This morning I read Ezekiel 47, the well-known passage about the River of God (go HERE for a previous blog post on that theme). I share with you here a reflection on that great river given by the late Bishop Joe Grech:
The prophet Ezekiel has a vivid description of a river flowing from underneath the temple. The river starts small and gradually it gets bigger and wider. As it flows down, it brings life and makes the water wholesome. It teems with fish and wherever the water goes it brings health. It becomes truly a river of bounty which gives life and sustenance to everything that lies in its path.
This image was very important for the Old Testament people and it formed a very important aspect of one of the great feasts celebrated by the Jewish people, the feast of Tabernacles. This feast commemorated the forty years the people of Israel lived in the desert before they came to the land which was promised to them by God. During this time they lived in tents or Tabernacles. This feast was celebrated around mid October. On the occasion of this feast, all males were expected to come and pray in the temple and therefore this meant that during this feast there would be literally thousands of people present in Jerusalem.
At one stage, the High priest would go down to the pool of Siloam which is outside the city of Jerusalem and he will take some water from this pool and brings it back to the Temple. This was to remember the time when Moses brought water forth from the rock. It was a time of saying thank you to God for providing water for the past year and looking forward to the same blessings during the forthcoming year. During this ceremony, the passage from Ezekiel 47, the same one that we read today was proclaimed.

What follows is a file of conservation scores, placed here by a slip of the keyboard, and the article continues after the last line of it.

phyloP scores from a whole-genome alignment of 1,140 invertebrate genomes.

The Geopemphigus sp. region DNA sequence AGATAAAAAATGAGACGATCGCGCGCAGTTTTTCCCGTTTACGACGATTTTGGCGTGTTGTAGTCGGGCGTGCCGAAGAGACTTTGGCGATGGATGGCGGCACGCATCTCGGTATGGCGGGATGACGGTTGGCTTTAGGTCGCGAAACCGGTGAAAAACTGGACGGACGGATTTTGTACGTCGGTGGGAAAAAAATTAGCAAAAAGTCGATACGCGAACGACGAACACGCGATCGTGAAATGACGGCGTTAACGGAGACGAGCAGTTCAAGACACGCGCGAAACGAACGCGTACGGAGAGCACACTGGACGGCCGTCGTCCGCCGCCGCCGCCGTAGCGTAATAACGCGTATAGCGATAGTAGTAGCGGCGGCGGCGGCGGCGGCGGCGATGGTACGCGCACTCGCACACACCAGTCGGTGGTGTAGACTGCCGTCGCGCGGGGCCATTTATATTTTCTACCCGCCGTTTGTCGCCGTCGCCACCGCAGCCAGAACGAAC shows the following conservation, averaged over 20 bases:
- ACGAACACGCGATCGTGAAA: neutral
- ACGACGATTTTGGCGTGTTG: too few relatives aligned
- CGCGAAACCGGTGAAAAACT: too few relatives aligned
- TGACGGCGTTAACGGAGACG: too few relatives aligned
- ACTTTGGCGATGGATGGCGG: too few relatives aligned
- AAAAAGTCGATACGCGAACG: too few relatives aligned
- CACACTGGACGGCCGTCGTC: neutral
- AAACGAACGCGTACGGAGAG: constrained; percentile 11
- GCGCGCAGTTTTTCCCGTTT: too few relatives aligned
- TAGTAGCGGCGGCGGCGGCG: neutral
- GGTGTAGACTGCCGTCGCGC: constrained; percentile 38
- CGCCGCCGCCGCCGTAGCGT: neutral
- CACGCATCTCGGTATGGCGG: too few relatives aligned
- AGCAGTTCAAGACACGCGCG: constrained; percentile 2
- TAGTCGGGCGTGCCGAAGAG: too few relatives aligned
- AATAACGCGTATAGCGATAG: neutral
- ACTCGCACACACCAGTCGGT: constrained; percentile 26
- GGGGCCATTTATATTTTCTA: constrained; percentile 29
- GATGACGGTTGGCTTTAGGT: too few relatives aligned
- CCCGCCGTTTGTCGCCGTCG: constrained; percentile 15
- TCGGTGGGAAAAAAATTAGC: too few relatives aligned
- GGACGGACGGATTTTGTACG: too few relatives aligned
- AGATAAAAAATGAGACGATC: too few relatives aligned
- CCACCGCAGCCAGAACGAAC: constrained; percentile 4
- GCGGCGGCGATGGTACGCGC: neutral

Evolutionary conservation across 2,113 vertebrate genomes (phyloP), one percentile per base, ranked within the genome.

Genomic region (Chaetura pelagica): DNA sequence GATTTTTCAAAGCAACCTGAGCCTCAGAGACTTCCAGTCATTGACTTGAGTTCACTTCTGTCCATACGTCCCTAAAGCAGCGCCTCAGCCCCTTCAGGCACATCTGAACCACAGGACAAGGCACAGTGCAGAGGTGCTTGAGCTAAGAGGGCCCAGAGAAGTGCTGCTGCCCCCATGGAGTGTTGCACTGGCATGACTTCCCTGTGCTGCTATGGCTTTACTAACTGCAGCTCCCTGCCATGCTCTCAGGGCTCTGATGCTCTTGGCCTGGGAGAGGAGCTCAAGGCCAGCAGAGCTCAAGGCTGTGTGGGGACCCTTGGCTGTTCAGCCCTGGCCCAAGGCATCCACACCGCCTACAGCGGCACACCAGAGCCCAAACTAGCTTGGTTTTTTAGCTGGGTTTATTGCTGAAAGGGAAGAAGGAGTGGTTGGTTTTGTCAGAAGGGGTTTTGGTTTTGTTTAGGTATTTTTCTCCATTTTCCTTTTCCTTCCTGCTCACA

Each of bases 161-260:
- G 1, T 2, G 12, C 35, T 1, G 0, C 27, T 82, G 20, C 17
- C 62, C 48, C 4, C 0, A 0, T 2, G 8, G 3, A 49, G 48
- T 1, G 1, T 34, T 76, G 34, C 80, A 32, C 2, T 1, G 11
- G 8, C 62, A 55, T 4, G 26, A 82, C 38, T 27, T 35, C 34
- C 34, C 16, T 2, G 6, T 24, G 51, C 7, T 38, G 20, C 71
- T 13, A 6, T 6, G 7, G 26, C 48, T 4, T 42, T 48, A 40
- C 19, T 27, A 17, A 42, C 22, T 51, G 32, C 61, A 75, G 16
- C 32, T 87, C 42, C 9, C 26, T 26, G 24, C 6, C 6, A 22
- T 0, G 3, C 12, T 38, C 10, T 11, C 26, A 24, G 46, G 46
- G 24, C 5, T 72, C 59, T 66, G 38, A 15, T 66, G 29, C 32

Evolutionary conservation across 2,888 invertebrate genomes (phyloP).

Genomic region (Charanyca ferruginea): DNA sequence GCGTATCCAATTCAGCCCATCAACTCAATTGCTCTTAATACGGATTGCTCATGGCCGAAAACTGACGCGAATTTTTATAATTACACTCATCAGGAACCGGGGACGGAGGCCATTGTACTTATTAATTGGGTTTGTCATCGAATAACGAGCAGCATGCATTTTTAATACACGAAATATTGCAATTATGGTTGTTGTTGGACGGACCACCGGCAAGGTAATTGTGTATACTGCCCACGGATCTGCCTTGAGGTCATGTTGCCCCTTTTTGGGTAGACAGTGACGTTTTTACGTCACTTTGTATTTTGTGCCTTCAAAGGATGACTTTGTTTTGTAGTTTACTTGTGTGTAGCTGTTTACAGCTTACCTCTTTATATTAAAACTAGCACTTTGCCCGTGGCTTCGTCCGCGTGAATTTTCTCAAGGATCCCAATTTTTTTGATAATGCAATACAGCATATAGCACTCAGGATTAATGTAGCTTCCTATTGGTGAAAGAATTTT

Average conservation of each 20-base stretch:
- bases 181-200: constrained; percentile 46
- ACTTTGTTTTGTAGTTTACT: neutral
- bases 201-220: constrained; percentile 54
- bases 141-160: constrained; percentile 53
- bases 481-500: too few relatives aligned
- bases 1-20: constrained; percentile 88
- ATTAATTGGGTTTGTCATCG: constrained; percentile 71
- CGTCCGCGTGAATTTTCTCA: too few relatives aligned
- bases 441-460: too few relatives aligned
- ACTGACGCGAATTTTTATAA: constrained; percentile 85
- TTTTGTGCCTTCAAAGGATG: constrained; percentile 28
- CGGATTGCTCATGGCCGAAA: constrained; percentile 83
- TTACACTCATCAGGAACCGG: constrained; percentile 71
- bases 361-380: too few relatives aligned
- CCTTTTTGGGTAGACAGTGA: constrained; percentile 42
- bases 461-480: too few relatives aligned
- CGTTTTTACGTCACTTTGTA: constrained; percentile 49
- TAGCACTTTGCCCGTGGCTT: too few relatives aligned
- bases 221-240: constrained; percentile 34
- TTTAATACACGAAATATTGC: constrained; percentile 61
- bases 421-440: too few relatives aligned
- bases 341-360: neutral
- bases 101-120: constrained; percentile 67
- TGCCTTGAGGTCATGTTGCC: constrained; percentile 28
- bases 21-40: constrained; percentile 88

When the procession arrived back at the Temple, the High Priest would take the pitcher with the water from the pool of Siloam and he would pour it out through a funnel which was on the west side of the altar. This water will go underground into the valley of Kidron. For the Jewish people, Jerusalem was the centre of the world and the temple which was at the centre of Jerusalem was recognised to be the very centre from which everything else in the world flows. The ceremony of the pouring out of the water from the temple proclaimed clearly that all life, all health, all that is good, all that is worthwhile and beautiful had its source from the temple; from a relationship with God. This feast wanted to impart in a powerful and dramatic manner that when we are united with one another and with God, then we become a source of great blessings to ourselves and to those whom we encounter.
We can take all of this a step further. In the Gospel of John chapter 7, verses 37 to 38, we find Jesus in Jerusalem during the time of this feast of Tabernacles. The outpouring of the water by the High Priest took place everyday for seven days but not on the eighth day. On the eighth day according to St John, Jesus stood up and said, “Let anyone who is thirst come to me! Let anyone who believes in me come and drink!” As Scripture says, “From his heart shall flow streams of living water”. This was a very bold and awesome statement form Jesus.
In plain English what Jesus was saying was this “The temple is not the place from which you will find peace and rest. The real purpose of your life is not formed by participating in a ceremony. This is only a reminder. God is not very far away. Just come to me. I am here to give you life. The promises that God has made with our people that He would never abandon us and that He will always be close to us is fulfilled in me. I am now the living waters which give you life. Come to me, believe in me, follow me and in doing so you will find life, fruitfulness and healing”.
What a great reminder for all of us. The meaning behind this feast is to remind all of us, that because of the Holy Spirit of Jesus Christ living in us, we are also enabled and empowered as a church and as a community to give life and hope to so many. Each one of us is a source of great healing and blessings. This is all the more evident when we come together as a church. Christ is still continuing his mission through all of as. We belong to a big family that is found all over the world. As a church, we are not perfect, in reality we are sinners. This is the reason why we need to maintain our close relationship with Jesus Christ. This is also why it is so important to meet regularly to celebrate the Eucharist to be sustained in our unity and encouraged to be the face, the heart and the mind of Jesus whenever the opportunity presents itself. Under the leadership of Jesus and with our feet firmly planting in the life of the church in unity with those who have been given the ministry of leadership, then we can embrace everybody. We can truly become a source of living waters giving life where there is little or none.